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Colorado 'transgender panic' killing to be tried as hate crime

by Nick Langewis

A 31-year-old man has confessed to the killing of 18-year-old transgender woman Angie Zapata, née Justin, after being arrested about 50 miles away from the murder scene.

Police in Thornton, Colorado arrested Allen Ray Andrade in his neighborhood after responding to a noise complaint early Wednesday morning and finding him in Zapata's stolen car. Andrade now faces charges of first-degree murder as a hate crime, identity theft and aggravated motor vehicle theft, and is being held without bond. It will be the first murder in Weld County to be prosecuted as a hate crime.

In 2005, the passage of HR 1014 added protections for people based on sexual orientation, including "transgender status," to Colorado's "Bias-motivated crimes" statute.

On July 17, Zapata's sister found her in her apartment in Greeley, Colorado, fatally beaten and covered with a blanket. As Andrade would reveal to police, he met Zapata on July 15 for a one-time sexual encounter through social networking site MocoSpace. Andrade reportedly discovered Zapata's male genitalia the next day after seeing photographs around the apartment, becoming suspicious, and forcibly grabbing her crotch after her insistence that she was "all woman."

Andrade then hit Zapata twice in the head with a fire extinguisher after striking her with his fists.

While cleaning the scene for evidence, Andrade told police that, though he thought he'd "killed it," Zapata tried to sit up. He then struck her a third time with the fire extinguisher and also took her purse, keys and phone before fleeing in her 2003 Chrysler PT Cruiser.

"You get the sense that maybe he wasn't seeing Angie as a person," said Crystal Middlestadt, Director of Training and Education for the Colorado Anti-Violence Program. "Then you get an idea of the violence behind this act."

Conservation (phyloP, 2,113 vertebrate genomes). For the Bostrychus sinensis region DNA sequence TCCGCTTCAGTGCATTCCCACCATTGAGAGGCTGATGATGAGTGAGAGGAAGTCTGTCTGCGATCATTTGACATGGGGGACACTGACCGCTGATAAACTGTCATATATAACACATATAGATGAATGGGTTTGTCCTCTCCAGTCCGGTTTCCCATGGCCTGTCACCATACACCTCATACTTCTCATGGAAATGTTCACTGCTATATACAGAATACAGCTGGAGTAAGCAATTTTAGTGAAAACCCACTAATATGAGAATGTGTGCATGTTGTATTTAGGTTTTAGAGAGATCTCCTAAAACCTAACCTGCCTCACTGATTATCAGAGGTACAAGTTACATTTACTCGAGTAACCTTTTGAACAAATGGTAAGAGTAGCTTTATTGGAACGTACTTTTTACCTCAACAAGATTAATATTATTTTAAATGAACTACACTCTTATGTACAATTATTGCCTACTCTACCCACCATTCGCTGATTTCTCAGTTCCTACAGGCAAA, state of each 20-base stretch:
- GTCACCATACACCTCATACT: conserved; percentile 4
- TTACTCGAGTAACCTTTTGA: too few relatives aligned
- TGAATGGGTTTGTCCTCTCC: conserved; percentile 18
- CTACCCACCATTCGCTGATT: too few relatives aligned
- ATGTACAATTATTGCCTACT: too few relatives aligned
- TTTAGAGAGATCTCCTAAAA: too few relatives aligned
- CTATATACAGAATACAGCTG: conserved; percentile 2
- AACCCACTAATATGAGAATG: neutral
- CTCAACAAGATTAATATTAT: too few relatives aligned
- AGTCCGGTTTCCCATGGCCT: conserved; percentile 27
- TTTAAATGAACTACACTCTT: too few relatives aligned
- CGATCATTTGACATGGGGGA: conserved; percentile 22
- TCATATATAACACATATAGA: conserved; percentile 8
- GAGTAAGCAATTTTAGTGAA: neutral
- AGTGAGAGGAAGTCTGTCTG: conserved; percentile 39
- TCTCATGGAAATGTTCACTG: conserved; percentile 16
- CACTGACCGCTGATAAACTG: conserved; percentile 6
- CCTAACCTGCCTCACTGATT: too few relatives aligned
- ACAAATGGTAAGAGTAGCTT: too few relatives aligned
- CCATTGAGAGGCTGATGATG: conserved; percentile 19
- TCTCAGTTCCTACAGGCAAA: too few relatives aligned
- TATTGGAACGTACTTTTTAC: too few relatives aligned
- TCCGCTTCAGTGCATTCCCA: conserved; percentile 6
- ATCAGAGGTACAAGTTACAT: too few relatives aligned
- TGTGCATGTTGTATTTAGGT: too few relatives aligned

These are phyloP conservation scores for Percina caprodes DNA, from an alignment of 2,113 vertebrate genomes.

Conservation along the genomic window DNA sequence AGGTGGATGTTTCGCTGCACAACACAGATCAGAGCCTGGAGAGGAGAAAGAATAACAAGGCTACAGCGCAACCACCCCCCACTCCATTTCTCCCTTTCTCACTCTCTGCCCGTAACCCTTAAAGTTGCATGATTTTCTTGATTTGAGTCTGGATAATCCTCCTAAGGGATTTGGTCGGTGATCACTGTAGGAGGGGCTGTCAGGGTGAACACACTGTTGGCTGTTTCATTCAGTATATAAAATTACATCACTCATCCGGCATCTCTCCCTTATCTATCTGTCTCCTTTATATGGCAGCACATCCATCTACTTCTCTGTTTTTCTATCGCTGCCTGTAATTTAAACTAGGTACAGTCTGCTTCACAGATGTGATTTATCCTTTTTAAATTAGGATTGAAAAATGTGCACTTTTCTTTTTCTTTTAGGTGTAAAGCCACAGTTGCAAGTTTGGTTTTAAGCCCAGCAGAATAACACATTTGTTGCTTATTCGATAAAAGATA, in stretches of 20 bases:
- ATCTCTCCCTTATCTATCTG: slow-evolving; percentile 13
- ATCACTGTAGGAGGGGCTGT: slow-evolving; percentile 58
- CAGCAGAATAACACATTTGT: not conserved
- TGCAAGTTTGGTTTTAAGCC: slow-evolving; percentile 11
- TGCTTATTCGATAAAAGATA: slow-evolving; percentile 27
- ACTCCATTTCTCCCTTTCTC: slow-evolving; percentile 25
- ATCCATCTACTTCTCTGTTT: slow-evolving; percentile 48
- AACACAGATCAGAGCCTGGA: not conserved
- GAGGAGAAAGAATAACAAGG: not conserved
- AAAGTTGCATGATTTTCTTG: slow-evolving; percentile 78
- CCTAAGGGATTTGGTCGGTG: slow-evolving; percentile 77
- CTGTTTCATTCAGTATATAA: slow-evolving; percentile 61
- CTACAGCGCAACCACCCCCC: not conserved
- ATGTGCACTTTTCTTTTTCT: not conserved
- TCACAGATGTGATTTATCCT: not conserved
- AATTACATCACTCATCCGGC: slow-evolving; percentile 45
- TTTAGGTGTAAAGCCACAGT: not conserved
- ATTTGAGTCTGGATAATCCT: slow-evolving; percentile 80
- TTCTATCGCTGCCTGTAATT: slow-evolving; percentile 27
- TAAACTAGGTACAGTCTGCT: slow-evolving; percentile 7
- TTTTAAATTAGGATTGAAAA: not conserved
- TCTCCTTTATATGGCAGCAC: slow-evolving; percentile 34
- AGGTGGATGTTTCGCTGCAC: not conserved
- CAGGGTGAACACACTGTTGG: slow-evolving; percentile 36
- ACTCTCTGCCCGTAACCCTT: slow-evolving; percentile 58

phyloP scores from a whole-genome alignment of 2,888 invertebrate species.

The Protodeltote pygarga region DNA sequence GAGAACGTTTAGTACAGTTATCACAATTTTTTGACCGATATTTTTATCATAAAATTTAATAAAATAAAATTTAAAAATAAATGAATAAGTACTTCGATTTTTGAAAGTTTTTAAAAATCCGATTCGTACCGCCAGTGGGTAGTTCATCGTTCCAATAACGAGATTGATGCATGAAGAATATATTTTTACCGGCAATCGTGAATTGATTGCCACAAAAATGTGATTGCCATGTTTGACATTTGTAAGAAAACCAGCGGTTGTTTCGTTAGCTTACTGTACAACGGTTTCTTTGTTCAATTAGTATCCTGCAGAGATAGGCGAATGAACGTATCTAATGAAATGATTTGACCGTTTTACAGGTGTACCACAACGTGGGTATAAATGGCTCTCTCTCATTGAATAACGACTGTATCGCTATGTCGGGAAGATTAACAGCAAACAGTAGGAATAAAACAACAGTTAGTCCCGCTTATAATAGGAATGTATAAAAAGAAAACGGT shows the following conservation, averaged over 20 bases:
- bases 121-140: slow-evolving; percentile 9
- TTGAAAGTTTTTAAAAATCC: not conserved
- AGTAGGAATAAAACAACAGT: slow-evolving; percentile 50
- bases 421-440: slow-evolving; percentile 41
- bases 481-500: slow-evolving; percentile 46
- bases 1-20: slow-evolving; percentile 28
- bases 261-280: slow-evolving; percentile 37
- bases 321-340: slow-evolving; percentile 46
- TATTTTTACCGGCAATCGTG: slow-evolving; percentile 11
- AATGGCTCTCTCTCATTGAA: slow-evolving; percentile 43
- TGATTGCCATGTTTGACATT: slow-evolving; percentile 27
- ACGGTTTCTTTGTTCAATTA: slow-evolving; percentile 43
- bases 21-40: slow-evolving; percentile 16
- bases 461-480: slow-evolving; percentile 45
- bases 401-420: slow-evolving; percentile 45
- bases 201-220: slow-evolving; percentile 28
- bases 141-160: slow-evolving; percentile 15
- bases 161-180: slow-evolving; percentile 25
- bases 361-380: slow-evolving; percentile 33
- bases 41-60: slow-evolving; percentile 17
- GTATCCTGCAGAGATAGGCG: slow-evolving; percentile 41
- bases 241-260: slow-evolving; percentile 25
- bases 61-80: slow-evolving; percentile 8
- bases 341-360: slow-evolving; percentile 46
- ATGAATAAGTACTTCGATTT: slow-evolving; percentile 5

Weld County District Attorney Ken Buck told the Denver Post Wednesday that he will aggressively prosecute Andrade.

"It just can't be tolerated at any level," Buck said. "And I hope that if anything positive were to come of this, we would develop a stronger relationship with the gay, lesbian, transgendered (sic) community so that they understand just how seriously we take crimes like this and how vigorously we will pursue justice in a situation like this."

About 200 people attended the July 23rd memorial service for Angie Zapata. "Angie gave me the power to not care what people thought of me," friend Angie Portillo, a lesbian, said at the service. "She always just wanted to be who she was, and that was female and to be loved."

"A lot of times transwomen, specifically transwomen of color are targeted for multiple reasons regarding various identities, transgender identity being one of them," added Kelly Costello, Director of Victim Services for the Colorado Anti-Violence Program. "A hate crime like this serves to intimidate and disrupt an entire community," Costello added. "No one should ever live their lives in fear and intimidation, regardless of their sexual orientation or gender identity."

"It should be frightening to all of us," Mara Keisling, Executive Director of the National Center for Transgender Equality, told PageOneQ. "What is indisputable is that a beautiful teenager, who was loved by her family and her friends, was beaten with a fire extinguisher by someone who thought he was somehow justified in doing so. [Angie] wasn't killed because she was lying to him. She wasn't killed because she had a secret. She was killed because we live in a society that doesn't teach not to kill."

"He took a part of our heart, he did, when he killed her," said Angie's sister, Monica. "He took a part that will never, never get replaced."

A memorial fund has also been established. Contributions can be made in person at Academy Bank inside Wal-Mart, 60 W. Bromley Lane, in Brighton, Colorado, or checks payable to Monica Murquia can be sent by post to the Colorado Anti-Violence Project at P.O. Box 181085, Denver, CO 80218.

Below is video of the Wednesday press conference held by the Greeley Police Department discussing the case:


A Greeley Tribune interview with the Zapata family follows:











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Originally published on Friday August 1, 2008.


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